Lengthy video conferences and unproductive debates are a thing of the past. Good moderation is the be-all and end-all of a successful video conference. We’ll show you how to manage them productively.
Table of Contents
Invitation and Greeting
To plan the session better, you should set a deadline for when topics can be registered, for example, until 12 noon the day before. Ideally, it would help if you also asked about the urgency and the time needed to discuss the items on the agenda. If topics are new or if a controversial discussion is to be expected, it is important to discuss them when the receptiveness of the participants is particularly high. Likewise, some topics should first be discussed in small groups before they are put on the agenda of a meeting in which the entire team participates. If in doubt, you should clarify such points when registering.
In addition to the key dates of the appointment, the dial-in link should be visible in the e-mail or invitation to the appointment. For new colleagues or customers, the instructions for the conference system should be sent via link or PDF. These instructions for use can also be displayed as a graphic as the start image at the beginning of the video conference.
Since there are no social icebreakers, such as small talk in a video conference, you should offer a small warm-up at the beginning so that everyone can get mentally involved. This can consist, for example, of a short question-and-answer session in which everyone makes a short statement. Even a little game can increase focus on the meeting.
Communication of The Rules
At the beginning of the conference, it is important to establish clear rules. These can also be displayed. For example, what content is posted in the chat (e.g., questions or links) is explained there. It is also advisable that everyone turns off their microphones. It must also be clarified how contributions can be registered. Finally, the timing of the meeting should be communicated.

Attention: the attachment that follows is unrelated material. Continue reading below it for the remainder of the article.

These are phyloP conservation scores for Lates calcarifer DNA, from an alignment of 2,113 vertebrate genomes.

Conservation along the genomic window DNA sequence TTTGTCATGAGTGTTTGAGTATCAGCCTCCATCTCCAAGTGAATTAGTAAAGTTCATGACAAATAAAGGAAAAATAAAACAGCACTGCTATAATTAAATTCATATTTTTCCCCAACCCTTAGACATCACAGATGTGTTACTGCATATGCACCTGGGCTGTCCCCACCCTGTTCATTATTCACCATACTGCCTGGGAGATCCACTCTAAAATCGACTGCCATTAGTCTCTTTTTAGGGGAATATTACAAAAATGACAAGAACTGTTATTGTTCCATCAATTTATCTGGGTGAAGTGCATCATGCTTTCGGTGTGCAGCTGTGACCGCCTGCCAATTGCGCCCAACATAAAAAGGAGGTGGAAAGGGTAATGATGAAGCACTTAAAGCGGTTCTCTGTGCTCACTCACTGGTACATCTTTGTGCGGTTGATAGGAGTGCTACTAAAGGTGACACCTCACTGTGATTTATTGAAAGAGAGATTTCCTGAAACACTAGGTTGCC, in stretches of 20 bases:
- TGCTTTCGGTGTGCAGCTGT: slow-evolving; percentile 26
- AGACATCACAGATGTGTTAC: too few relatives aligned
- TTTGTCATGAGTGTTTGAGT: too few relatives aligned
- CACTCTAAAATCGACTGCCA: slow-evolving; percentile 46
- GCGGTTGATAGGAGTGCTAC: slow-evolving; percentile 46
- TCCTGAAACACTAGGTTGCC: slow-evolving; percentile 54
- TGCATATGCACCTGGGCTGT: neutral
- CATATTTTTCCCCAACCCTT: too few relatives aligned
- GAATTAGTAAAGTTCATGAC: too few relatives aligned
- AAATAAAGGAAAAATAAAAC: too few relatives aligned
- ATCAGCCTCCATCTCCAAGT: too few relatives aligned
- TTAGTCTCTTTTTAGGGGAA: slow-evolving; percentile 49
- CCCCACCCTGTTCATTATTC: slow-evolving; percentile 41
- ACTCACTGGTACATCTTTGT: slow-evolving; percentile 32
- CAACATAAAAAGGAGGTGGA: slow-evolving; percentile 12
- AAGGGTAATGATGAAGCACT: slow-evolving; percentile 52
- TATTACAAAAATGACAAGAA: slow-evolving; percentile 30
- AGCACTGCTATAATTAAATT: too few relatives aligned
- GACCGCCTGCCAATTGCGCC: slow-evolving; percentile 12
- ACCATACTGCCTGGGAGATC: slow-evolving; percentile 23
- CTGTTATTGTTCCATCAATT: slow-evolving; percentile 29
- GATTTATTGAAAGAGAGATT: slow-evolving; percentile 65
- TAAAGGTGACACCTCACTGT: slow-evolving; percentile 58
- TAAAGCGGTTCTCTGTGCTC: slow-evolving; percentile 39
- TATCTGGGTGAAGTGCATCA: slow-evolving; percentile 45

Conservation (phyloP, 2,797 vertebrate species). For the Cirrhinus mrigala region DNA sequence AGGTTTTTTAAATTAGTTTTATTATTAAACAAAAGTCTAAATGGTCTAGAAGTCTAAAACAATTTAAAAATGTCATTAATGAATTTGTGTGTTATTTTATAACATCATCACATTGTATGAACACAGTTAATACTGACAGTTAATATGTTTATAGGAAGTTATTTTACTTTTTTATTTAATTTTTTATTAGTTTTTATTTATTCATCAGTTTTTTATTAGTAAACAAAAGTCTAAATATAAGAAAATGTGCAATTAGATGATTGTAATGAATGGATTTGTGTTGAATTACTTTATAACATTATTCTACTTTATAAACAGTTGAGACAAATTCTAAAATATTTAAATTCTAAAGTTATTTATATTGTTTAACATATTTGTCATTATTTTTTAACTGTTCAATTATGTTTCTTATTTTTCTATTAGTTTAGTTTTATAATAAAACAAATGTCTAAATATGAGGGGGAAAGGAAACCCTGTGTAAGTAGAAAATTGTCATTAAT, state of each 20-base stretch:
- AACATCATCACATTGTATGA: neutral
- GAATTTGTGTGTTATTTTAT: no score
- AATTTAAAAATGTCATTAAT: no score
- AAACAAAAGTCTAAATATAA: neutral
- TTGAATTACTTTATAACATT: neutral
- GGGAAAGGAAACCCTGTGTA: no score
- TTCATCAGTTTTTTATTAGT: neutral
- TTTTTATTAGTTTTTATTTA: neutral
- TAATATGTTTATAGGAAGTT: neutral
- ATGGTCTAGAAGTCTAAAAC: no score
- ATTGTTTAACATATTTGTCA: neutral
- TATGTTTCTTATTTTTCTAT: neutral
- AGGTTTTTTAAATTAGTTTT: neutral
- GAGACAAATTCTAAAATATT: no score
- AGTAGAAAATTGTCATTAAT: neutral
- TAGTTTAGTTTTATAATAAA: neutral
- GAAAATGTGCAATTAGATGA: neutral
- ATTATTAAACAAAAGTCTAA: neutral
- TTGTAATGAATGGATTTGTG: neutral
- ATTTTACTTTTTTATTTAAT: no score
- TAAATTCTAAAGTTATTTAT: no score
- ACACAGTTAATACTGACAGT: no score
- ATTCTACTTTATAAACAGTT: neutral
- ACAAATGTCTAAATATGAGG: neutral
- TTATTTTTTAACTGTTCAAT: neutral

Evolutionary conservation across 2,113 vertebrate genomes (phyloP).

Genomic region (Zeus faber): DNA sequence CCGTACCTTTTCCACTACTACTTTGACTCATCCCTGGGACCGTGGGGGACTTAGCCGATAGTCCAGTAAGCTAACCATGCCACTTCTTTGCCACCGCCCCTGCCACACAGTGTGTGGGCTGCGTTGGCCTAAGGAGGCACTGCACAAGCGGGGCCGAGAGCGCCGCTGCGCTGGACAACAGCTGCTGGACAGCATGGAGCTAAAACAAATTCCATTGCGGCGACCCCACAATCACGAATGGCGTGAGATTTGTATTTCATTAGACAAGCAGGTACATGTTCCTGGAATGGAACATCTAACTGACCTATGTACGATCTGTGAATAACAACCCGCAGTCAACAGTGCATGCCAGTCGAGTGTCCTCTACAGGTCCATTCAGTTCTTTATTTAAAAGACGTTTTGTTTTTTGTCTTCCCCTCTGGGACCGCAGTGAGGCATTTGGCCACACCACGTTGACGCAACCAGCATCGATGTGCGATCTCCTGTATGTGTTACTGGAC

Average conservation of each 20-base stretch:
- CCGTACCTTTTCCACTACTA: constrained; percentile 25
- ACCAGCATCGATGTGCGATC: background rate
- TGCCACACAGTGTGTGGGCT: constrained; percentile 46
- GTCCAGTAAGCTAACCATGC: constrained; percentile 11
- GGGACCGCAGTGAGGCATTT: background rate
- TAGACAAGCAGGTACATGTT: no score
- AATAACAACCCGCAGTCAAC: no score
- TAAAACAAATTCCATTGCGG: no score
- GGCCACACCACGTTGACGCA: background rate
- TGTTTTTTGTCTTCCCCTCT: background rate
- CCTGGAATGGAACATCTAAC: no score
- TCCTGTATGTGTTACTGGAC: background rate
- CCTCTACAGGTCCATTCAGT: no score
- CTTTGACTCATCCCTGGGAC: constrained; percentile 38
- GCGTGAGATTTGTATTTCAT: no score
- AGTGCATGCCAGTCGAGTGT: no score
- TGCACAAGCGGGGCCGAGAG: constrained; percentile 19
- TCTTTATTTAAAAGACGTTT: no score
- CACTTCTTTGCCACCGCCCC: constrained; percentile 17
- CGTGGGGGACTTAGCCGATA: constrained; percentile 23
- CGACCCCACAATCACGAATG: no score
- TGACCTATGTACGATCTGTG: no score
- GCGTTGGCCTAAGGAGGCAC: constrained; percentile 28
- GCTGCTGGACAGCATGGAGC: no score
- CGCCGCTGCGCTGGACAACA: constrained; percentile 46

Your Self-Image As a Moderator
Your task as moderator is to behave neutrally and release all participants’ energy in a targeted manner. They ensure that the meeting is conducted in a focused manner. To do this, plan the process and the weighting of the topics in advance. You will also ensure that presentations can be shown, for example. It is therefore also important that you are very familiar with the functions of your conference system.
With your friendly and open manner, you promote a good discussion atmosphere and ensure balance, especially when conflict situations arise. They are responsible for ensuring that the quality of the substantive debate is right and, in the event of excess, reminds you of the core of the discussion. At the same time, however, you also ensure that follow-up questions are channeled, for example, by recording them in the minutes or picking them up again at another point in the meeting. Finally, it is important to activate passive participants and address them specifically, for example, if a topic needs their expertise.
Timeboxing and Breaks
Everyone is probably familiar with the problem that meetings take longer than they should and waste time. This is because the participants and the moderator are usually too badly prepared, or nobody has an eye on the clock. Therefore, good preparation and minutes are the be-all and end-all of an efficient and satisfying meeting.
In addition to prioritizing the topics, the timeboxing method also helps to organize the meeting in a focused manner. In principle, these sessions should always be limited to a certain time. If they walk longer than half an hour, then short breaks should be taken, during which the participants are asked to stretch, get something to drink, or air their home office.
This is how timeboxing works: After you have collected all the items on the agenda, sort them by priority and allocate time quotas. These depend on your experience. It would help if you allowed more time for presentations and new topics. Also, let the participants who want to present something know how much time they can take. You should also limit speaking times during the debate. A speaking time of 2 minutes has proven itself. It is also helpful to regularly display the remaining time with a moderation card so that all participants can be put on the speaking list in good time. The last minute should be reserved for a summary of speeches and votes.